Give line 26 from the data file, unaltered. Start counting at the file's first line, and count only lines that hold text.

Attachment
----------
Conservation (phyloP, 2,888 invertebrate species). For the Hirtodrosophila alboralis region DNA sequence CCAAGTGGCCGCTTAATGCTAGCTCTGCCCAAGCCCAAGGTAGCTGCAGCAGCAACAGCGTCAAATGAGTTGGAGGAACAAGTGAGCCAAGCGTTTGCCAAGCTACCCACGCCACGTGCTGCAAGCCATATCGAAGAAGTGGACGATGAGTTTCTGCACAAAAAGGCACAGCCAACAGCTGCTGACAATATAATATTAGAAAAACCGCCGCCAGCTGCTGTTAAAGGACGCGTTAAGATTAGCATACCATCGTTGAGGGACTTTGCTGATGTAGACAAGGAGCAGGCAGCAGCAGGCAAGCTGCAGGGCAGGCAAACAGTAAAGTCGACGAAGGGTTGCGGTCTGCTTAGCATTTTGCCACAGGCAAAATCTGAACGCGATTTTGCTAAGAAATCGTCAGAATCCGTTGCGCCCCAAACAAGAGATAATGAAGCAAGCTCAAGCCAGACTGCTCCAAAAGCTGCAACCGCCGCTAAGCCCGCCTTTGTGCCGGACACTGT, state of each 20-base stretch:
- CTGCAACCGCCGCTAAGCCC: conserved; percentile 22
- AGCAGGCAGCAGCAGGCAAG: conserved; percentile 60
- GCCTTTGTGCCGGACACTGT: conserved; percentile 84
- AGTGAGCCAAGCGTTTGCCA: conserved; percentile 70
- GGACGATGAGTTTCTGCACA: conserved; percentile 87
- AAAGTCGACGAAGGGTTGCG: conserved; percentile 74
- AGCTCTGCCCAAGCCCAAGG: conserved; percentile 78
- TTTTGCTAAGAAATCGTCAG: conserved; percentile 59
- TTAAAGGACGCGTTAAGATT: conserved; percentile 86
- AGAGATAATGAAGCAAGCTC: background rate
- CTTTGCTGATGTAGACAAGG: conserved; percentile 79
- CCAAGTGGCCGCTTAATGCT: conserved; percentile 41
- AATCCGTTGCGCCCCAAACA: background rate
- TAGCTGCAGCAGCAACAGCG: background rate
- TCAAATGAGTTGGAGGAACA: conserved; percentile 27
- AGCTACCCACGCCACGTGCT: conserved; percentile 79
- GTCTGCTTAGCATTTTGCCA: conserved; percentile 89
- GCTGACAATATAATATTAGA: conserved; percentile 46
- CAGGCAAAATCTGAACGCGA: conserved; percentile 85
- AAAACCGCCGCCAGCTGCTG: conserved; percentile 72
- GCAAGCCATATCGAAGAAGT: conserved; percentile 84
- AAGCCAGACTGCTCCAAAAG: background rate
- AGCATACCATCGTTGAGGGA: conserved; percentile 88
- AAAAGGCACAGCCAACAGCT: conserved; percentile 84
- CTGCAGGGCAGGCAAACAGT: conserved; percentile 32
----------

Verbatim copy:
- CTGCAGGGCAGGCAAACAGT: conserved; percentile 32